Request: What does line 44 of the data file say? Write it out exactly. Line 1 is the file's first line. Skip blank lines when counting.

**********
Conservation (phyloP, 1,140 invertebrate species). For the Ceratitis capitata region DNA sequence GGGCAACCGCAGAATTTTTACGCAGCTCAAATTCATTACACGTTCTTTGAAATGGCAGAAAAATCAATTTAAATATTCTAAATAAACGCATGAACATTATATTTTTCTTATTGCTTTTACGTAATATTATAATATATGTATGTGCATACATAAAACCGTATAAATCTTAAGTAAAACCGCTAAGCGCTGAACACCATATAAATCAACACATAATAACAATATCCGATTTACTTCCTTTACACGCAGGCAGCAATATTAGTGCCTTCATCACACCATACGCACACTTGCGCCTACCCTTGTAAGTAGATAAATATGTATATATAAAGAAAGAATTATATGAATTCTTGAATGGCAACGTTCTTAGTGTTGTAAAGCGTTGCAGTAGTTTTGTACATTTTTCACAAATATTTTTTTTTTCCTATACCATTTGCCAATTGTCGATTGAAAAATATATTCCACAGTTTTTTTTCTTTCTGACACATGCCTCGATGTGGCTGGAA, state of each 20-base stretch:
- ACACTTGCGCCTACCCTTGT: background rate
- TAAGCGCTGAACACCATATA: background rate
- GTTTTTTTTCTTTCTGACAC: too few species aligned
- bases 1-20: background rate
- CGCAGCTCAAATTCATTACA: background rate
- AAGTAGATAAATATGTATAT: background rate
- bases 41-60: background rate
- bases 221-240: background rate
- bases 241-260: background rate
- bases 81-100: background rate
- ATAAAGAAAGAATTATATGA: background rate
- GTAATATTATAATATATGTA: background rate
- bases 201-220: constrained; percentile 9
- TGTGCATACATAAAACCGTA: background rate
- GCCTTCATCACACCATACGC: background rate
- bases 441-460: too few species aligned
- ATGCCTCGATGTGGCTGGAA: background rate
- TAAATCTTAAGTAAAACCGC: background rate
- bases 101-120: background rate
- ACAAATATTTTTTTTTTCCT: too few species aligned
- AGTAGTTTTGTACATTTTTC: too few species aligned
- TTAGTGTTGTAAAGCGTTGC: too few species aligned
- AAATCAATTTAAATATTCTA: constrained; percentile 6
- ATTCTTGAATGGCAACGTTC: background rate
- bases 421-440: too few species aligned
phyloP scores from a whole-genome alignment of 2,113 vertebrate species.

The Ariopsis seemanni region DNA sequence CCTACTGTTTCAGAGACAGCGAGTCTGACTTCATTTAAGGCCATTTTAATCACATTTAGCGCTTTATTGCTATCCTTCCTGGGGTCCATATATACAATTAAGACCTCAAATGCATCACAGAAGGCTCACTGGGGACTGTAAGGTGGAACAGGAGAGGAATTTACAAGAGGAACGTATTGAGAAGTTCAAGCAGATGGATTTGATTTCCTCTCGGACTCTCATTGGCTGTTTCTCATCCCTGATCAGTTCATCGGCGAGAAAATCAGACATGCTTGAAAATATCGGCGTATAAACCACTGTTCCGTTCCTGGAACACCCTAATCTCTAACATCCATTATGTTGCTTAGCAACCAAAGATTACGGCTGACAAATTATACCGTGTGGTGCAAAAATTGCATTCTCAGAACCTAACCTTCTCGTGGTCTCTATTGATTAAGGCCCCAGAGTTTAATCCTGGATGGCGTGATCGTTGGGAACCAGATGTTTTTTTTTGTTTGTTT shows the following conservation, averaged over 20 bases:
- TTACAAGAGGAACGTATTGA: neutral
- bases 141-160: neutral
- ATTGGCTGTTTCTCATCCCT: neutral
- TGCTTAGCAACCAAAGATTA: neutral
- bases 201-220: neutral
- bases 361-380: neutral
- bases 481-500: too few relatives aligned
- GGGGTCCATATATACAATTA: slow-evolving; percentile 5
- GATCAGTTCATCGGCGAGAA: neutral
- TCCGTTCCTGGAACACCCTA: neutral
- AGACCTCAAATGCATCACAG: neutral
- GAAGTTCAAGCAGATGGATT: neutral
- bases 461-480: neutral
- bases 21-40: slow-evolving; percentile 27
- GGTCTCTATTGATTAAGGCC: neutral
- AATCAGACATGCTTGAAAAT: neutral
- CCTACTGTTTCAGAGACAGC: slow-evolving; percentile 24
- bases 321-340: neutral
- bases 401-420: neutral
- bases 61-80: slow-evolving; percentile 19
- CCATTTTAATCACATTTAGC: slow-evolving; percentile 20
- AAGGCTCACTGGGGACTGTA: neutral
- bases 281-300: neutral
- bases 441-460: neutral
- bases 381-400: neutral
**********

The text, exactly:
- AATCAGACATGCTTGAAAAT: neutral